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Thanksgiving Sermon from Jeremiah 33 November 18, 2007

Posted by roberttalley in Jeremiah, Religion, Sermons, Thanksgiving.
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Jeremiah 33

Sometimes you look around and you do not see a lot of reasons to be thankful. Times are tough. Friends are few. Money is tight. Your nerves are frazzled or numb. Yet it is possible to have hope. It is possible to look forward to the day when you will be able to express your thanksgiving to God. It is just such a situation that Jeremiah finds himself in this chapter.


Zedekiah had been king for almost nine years. The Babylonians had defeated his nephew, taken him off the throne and deported him to Babylon, and put Zedekiah on the throne with the understanding that he would obey them. Things went well for awhile and then Zedekiah decided to rebel against Babylon. The Babylonians brought their army and surrounded Jerusalem. After three or four months, Zedekiah sent a messenger to Jeremiah who was in prison. Now Jeremiah had been prophesying for years that Jerusalem would fall to the Babylonians. Finally, the princes got tired of what they felt was his defeatist attitude and threw him into prison. We find this recorded in Jeremiah 37:13-21. He ended up staying in prison for perhaps as much as a year because he refused to back off of the message that God had given him. Jeremiah had some freedom because he was able to get messages out to the man who wrote down at least some of his prophecies. Chapter 33, we find that God again spoke to Jeremiah. During the months Jeremiah spent in prison, it appears he only heard from God twice. Can you imagine how lonely this man must have been? Here he has given his life to preaching the message of God and then suddenly, God, for the most part, leaves him alone.

The situation outside the prison was not much better. Jerusalem was surrounded. People are suffering from hunger. They cannot get out and nothing can get in for day after day after day. And these people are aware of the prophecies of Jeremiah and Isaiah and Habakkuk, men who were told by God that the Babylonians would defeat and destroy the city of Jerusalem. Verses 4 and 5 describe the desperate situation in which they found themselves. “For thus says the LORD, the God of Israel, concerning the houses of this city and the houses of the kings of Judah, which have been pulled down to fortify against the siege mounds and the sword: They come to fight with the Chaldeans, but only to fill their places with the dead bodies of men whom I will slay in My anger and My fury, all for whose wickedness I have hidden My face from this city.” This city was in a hopeless situation and they had brought it on themselves with their wickedness. In this hopeless situation, God sends a message reminding them of His mighty work in establishing Jerusalem in the past (verse 2). He says, do not forget that this city is mine. It bears my name.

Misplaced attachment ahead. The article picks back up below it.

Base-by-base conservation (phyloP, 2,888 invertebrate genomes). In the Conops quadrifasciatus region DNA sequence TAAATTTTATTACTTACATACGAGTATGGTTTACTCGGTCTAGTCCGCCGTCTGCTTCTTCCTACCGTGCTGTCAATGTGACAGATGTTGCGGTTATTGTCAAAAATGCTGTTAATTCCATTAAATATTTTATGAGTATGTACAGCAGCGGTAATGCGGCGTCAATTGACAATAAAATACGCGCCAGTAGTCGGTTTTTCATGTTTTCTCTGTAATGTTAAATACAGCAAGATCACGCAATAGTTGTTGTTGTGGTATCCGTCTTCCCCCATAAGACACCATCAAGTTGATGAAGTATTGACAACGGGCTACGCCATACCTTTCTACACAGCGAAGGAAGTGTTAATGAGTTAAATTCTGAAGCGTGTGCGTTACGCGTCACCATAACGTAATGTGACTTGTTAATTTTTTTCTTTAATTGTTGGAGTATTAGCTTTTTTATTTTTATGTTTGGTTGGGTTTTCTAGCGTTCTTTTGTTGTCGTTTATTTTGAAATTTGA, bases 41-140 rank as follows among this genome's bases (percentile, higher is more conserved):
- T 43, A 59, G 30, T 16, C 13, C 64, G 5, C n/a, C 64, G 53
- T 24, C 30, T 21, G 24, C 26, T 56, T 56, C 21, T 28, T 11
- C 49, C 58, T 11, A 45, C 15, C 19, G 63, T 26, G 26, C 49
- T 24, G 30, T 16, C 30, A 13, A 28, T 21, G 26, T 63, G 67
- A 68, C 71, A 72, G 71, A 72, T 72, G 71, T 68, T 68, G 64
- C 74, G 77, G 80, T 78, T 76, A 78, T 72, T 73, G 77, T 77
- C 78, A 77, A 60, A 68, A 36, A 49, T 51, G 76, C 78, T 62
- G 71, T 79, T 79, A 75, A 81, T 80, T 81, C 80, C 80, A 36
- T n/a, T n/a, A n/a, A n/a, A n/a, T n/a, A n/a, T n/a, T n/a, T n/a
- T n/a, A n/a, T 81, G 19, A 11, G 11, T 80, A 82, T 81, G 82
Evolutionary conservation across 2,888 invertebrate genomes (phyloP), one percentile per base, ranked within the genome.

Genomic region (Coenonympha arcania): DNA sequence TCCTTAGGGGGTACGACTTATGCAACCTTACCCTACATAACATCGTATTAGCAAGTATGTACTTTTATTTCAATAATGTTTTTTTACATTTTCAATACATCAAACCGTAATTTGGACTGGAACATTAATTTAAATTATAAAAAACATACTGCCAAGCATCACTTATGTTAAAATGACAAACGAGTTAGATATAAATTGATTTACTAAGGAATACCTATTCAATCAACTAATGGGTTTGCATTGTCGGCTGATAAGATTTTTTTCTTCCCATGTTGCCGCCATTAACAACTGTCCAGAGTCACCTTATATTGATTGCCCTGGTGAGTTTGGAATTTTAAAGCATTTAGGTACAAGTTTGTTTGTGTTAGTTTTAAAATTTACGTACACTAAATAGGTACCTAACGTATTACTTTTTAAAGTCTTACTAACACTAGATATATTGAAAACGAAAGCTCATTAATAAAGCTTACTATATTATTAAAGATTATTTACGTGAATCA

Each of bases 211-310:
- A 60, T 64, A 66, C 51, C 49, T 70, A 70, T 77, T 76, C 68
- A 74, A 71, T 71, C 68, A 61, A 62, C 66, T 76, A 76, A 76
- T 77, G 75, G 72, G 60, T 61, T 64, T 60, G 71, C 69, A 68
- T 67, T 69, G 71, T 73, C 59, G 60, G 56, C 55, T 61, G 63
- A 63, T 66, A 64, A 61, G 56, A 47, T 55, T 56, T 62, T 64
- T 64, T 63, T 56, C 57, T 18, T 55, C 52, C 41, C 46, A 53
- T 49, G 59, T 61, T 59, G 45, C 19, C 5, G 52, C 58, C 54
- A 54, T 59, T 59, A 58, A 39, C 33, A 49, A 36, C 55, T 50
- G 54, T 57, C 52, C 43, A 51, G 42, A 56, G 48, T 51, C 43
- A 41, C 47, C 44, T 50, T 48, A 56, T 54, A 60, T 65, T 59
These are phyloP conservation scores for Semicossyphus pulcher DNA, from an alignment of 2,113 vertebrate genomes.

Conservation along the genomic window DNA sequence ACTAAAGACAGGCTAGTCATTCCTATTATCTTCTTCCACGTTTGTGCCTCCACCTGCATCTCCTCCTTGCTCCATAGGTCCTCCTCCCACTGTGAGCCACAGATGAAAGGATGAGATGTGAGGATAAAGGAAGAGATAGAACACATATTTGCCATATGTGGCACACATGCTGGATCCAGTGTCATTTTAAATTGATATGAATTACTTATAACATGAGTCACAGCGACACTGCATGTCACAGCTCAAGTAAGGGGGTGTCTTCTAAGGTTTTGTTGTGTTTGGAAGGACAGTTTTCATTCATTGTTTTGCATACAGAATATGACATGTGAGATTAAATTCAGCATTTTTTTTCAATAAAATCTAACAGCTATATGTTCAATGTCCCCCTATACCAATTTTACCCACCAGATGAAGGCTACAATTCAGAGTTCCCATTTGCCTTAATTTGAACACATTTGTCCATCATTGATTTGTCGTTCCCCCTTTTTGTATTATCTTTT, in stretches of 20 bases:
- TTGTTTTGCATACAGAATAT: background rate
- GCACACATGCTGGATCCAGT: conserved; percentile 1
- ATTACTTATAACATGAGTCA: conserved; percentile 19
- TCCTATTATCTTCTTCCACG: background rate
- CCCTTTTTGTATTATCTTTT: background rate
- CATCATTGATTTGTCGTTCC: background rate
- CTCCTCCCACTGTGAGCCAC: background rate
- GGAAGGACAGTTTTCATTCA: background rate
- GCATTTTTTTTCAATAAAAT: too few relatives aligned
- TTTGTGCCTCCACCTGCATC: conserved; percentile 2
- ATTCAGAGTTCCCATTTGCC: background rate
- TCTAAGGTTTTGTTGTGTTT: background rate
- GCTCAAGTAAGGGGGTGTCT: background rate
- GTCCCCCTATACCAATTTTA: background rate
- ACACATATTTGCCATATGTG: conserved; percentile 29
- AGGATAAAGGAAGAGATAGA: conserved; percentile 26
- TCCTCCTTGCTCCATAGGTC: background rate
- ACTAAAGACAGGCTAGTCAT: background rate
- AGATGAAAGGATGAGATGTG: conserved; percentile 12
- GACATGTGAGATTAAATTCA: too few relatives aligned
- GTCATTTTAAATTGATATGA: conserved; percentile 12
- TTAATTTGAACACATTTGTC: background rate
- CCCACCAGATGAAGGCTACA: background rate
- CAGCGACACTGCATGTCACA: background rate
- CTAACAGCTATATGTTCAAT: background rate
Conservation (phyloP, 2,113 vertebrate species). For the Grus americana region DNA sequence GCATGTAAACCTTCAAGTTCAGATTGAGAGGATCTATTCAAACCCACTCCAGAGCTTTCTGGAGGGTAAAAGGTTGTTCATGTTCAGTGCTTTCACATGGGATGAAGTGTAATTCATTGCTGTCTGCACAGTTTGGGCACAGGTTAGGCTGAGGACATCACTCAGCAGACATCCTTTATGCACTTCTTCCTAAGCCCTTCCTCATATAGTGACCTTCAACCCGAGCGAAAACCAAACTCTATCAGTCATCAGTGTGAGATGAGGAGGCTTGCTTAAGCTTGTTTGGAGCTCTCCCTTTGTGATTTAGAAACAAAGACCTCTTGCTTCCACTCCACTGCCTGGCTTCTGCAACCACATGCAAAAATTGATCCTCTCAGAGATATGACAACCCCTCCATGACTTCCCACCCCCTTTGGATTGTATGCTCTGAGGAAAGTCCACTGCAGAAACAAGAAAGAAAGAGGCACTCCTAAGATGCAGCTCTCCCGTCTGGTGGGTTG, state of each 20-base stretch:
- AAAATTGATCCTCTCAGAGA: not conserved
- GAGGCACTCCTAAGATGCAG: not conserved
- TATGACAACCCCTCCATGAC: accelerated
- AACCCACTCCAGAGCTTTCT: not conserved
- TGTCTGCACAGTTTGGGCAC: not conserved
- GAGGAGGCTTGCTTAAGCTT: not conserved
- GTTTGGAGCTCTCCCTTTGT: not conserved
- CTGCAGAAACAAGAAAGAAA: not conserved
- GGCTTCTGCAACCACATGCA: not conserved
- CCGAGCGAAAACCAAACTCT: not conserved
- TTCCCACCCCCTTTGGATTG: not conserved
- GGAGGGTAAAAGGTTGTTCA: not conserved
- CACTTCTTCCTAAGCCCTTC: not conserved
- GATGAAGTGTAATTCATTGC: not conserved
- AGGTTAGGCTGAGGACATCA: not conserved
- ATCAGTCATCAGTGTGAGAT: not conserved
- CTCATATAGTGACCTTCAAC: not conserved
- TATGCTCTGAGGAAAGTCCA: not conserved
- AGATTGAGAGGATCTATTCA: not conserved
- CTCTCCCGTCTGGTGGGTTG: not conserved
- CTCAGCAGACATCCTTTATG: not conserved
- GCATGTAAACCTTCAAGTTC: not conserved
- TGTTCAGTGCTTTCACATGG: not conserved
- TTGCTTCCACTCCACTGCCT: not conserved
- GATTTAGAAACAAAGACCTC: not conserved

THE PROPHECY OF A BETTER TOMORROW (People need to know there is a better tomorrow. ) 

The Future Situation for Jerusalem is Bright (verses 3, 6-9). In verse 3, God calls for them in their trouble to turn to Him and to see what God will do for them (verse 3). When God says that this is something that they do not know, He does not mean that this is information that had never been available to them. Since the time of David, God had repeatedly promised that Jerusalem would be His city forever. The Psalmist wrote, “Great is the LORD and greatly to be praised, in the city of our God, in the mountain of His holiness. Beautiful for situation, the joy of the whole earth is mount Zion on the sides of the north, the city of the great King.” These people could have and should have known that God would not leave their city forever desolate but in their lifetime, they had not been blessed of God. They had been oppressed by their enemies. They had become a pawn in the power struggle between the Babylonian and the Egyptian nations. It appeared that God had forsaken them but Jeremiah wrote, “Call to God and He will answer you and He will show you what it is that He is going to do.” There are three types of mighty works which God promises to do.